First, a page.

Recently a public debate has raged about whether your opinion of Woody Allen's films should be impacted or even determined by your opinion as to whether or not he molested his daughter Dylan Farrow when she was seven years old.  In case you somehow missed it, Farrow (adopted by Allen and Mia Farrow when they were a couple) recently published an open letter claiming that Allen molested her over twenty years ago.  This charge first came out in a 1992 Vanity Fair expose as a part of the bitter and public custody battle between Mia Farrow and Allen at that time.  Although many wondered then if Allen's career would suffer, he has continued to write and direct star-studded movies on an annual basis since that time.  It was the occasion of Allen being given a lifetime achievement award at the Golden Globes this year which prompted Dylan Farrow to publicly declare her accusation in a piece that called out Hollywood celebs for working with and celebrating a child molester. 
Allen has his defenders; so does Dylan Farrow.  It's important to note that criminal charges were never filed against Allen, but untangling the piles of evidence each side brings to the fight is a difficult task.  I have read and listened to a number of discussions regarding the question of if Allen did molest Farrow, then what does that mean for one's appreciation of Allen's art?  It's a difficult question, but largely an abstract one for me.  I'm not particularly a fan of Allen's movies--I appreciate them for being an important part of American cinema, but I don't really enjoy watching them.  I don't think I have ever had a repeat viewing of a Woody Allen film.  If Allen did molest Farrow, I do not feel put in an ethical quandary regarding his movies, because I don't care that much about them.

I did, however, find myself in just such a dilemma this week when I discovered that a theologian who has been very influential to my own belief system was a serial sex abuser.  John Howard Yoder was a Mennonite theologian who wrote a groundbreaking book titled The Politics of Jesus.  Yoder, who died in 1997, published his classic book in 1972 and it changed the way many Christian ethicists understood Jesus' teachings.  Prior to Yoder, conventional wisdom among theologians was that Jesus' teachings were aimed at personal behavior and did not have a social dimension.  Some would allow that Jesus' teachings were concerned with the broader social sphere but they were contingent upon Jesus' belief that the end of the world was immanent.  In other words, if Jesus cared about social justice his teachings are unrealistic because he believed God would soon end the world.  Jesus' teachings in this view are an unrealistic ideal that are unfit for navigating the reality we experience.  Yoder argued convincingly against such a view and convinced a generation of thinkers that Jesus' teachings on nonviolence and equal distribution of the world's resources were meant to be lived out by all who claimed to follow Jesus.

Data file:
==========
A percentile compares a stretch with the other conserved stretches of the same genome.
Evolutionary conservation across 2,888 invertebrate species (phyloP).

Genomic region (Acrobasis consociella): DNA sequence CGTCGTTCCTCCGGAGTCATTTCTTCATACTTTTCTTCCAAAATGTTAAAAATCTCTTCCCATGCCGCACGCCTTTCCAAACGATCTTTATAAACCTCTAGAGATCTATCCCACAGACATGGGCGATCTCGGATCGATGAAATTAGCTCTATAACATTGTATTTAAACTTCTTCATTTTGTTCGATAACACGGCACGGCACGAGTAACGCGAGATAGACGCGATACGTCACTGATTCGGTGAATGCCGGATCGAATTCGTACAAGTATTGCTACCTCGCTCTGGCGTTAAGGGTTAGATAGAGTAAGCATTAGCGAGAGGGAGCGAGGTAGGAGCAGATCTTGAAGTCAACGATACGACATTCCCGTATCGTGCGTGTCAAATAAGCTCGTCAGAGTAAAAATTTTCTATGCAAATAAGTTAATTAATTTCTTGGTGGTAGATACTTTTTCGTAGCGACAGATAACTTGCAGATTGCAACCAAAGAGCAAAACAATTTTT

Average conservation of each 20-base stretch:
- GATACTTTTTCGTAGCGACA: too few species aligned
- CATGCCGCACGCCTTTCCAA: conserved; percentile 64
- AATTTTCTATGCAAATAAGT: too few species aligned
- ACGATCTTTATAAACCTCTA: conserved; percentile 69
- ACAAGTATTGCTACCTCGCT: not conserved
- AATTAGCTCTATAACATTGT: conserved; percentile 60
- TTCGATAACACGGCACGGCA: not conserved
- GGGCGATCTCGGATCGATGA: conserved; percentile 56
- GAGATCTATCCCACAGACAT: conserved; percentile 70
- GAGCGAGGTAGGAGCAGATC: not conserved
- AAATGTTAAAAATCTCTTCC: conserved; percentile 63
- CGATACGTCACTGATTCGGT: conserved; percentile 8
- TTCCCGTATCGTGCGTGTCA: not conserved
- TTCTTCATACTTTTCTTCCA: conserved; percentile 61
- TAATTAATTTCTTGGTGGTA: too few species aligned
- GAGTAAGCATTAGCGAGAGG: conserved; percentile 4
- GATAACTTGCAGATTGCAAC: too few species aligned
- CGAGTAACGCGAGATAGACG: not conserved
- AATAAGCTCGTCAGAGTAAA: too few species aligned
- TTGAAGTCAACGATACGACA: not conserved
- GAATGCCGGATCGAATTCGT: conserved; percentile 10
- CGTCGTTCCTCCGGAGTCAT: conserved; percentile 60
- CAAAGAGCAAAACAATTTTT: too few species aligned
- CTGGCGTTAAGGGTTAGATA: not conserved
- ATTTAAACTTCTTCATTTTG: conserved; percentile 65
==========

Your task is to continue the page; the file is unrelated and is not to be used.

I read the book in seminary and it continues to impact my passion for social justice and equality for all people.  I have quoted Yoder's book in sermons and in classes.  So, when I found out--what has apparently been public knowledge for over ten years, I was shocked.  What does it mean that someone who so eloquently wrote about Jesus' teachings on nonviolence could harass, abuse and assault  his female students and colleagues ?  If his life was so twisted and abhorrent in its abuse of those he was charged to care for, does that mean his writings are therefore bankrupt?

The case of John Howard Yoder is different from Allen in the sense that prior to his death Yoder submitted to discipline by the Mennonite Church, although writings published posthumously suggest he felt he was an innocent scapegoat.  Victims of Yoder have continued to feel the denomination failed to adequately deal with Yoder's abuse, and last year the Mennonites created a commission to revisit the process undertaken to address the theologian's actions.  While some may choose to believe Woody Allen's side of his story, there is no one offering a credible defense of Yoder.

I realize my own sense of betrayal at finding out about Yoder's abuse pales in comparison to the multitude of people who have suffered so greatly by being abused by Catholic and Protestant clergymen.  Throughout my career I have heard the stories of men and women who have entrusted me with their experiences of abuse--sometimes that abuse was carried out by trusted religious leaders.  Each case is a horrible act of betrayal that leaves a lifetime of scars.  I'm aware of this, and don't mean to compare my feelings to one who has been abused.  I do wonder, however, what do I do with the thought of John Howard Yoder that has been meaningful to me?